Guest post written by: Michelle Peterson
Kicking the Habit: Health Tips for People in Recovery
The Substance Abuse and Mental Health Services Administration (SAMHSA), a US federal agency tasked with preventing deaths, illnesses, and disabilities that result from drug use and untreated mental disorders, recently released a report from its 2016 Survey on Drug Use and Health, and the results are bleak. About 21 million Americans 12 and older suffered from a substance use disorder, while only about 10 percent received professional rehabilitation.
More unsettling still, some people have questioned the efficacy of rehab clinics. Even the National Institute on Drug Abuse, while maintaining that “lapses” do not equal “failure,” concedes that 40-60 percent of patients seen for drugs will relapse at some point. For people in recovery, staying sober may be a struggle you wage for years, but incorporating these habits into your routine should help center you during your worst bouts with the disease of addiction.
Years of substance abuse saps your brain’s ability to produce adrenaline, endorphin, dopamine, and serotonin—chemicals that spur your energy, boost your confidence, stifle your sensations of pain, and drive reward-seeking behaviors. These neurotransmitters are essential to cultivating enjoyment in what we do, which can motivate us to thrive at our jobs or act on healthy risks like starting a business. But when they’re released in excess—as with cocaine or methamphetamines—those high-on-life feelings can also result in injury, overdose, and depression, which the brain has been depleted of any molecular reprieve to recover from.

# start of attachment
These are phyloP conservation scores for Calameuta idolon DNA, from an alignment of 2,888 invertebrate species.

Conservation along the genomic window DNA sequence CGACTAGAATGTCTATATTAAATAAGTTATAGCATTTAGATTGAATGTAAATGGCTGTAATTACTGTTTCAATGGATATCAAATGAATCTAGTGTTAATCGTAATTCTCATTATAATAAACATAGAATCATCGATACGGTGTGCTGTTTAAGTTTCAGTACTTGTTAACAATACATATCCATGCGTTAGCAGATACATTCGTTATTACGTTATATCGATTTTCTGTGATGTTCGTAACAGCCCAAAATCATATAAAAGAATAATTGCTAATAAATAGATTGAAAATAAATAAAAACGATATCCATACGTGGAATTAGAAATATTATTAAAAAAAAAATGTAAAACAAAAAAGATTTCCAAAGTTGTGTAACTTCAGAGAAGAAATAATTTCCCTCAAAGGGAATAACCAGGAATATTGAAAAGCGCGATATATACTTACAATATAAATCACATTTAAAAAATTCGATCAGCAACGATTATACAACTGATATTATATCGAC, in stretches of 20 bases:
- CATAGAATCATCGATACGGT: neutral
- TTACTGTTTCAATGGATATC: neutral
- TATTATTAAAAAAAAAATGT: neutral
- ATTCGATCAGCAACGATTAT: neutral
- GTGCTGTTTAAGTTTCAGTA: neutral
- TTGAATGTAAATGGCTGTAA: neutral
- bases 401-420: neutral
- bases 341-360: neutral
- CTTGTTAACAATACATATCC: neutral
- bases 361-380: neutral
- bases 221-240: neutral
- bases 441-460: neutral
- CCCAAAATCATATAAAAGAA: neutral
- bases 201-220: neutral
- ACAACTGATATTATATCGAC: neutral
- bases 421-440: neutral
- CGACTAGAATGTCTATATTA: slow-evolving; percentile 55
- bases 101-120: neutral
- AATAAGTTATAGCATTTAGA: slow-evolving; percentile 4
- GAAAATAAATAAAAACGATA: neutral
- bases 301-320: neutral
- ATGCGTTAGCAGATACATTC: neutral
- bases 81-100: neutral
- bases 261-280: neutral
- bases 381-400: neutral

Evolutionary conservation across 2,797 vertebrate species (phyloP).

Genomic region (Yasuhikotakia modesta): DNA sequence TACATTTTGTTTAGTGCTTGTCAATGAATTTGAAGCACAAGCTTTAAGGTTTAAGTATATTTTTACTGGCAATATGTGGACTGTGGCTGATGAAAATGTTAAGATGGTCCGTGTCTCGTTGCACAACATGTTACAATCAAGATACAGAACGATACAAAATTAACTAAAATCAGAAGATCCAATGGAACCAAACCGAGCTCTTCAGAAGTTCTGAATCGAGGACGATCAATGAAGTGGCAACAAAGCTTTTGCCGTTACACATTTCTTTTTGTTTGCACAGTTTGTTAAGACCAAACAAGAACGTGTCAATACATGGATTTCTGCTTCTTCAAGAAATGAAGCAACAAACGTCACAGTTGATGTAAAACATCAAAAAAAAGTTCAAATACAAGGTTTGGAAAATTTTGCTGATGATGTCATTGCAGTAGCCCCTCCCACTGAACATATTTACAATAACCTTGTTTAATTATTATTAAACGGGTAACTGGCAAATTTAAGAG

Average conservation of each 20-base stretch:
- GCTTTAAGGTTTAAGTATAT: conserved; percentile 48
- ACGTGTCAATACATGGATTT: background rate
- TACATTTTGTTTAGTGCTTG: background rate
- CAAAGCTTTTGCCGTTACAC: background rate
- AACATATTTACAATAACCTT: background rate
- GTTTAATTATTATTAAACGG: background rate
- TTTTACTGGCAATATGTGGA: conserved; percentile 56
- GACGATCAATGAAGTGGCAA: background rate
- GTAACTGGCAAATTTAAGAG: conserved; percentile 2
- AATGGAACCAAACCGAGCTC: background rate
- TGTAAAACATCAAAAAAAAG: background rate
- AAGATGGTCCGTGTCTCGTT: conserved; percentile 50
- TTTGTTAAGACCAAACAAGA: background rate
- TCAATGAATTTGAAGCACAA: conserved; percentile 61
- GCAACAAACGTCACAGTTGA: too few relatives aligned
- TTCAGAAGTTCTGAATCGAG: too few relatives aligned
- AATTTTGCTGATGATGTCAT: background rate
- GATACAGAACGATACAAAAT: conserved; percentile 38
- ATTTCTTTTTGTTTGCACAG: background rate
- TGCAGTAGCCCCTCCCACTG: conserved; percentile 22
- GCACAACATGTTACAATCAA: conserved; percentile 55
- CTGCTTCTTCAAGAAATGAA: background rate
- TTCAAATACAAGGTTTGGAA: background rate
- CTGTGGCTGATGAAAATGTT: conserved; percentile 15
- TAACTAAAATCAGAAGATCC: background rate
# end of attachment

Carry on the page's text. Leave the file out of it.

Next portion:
One of the benefits of exercise, then, is that it provides stability. Sticking to a schedule can prove soothing for people who have long been jarred by chaos. First, wake up at the same time and go to bed at the same time every day. (Moreover, good sleeping habits are linked to lower weight, sharpened memory, and a longer life span.) Second, when figuring out your regimen, choose what you like to do. Whether it’s shooting hoops, swimming laps, canoeing, fencing, or sailing (whatever you know will get you out of bed and keep you active), commit to a set block of time to do it. Exercise heals the body and restores your brain’s production of chemicals that drugs inundated it with, only now in quantities that revive your energy and resuscitate your sense of tenacity and joy.
Just as important to recovery as exercise is maintaining a diet, but think of “diet” in this case less as a systematic plan of starvation than a way to supply your body with the nutrition it needs. When people abuse substances, they often binge eat (or drink), go days without eating, or eat cheap or processed foods. Moreover, not only do drugs and alcohol deplete the brain’s neurochemical levels, they also corrode the body’s function of absorbing nutrients. People in rehab often overeat to supplement the demand for chemical stimulation that their body has become accustomed to, or they develop anorexia or other eating disorders that cause malnutrition. An indispensable lifestyle strategy to maintaining long-term recovery, then, is to consume a diet of proteins, healthy fats, and carbohydrates.
While a range of other habits are essential to renouncing the habit of substance abuse—including making new friends, developing a hobby, or journaling out your anxieties—eating right and exercising regularly are crucial for people wrestling with recovery. Those lifestyle choices may not guarantee sobriety, but they can at least carve out a path toward achieving a sense of mental and physical balance.
For individual guidance and nutritional advice and support, consult our qualified Naturopath at True Medicine – call 07 5530 1863 for an appointment.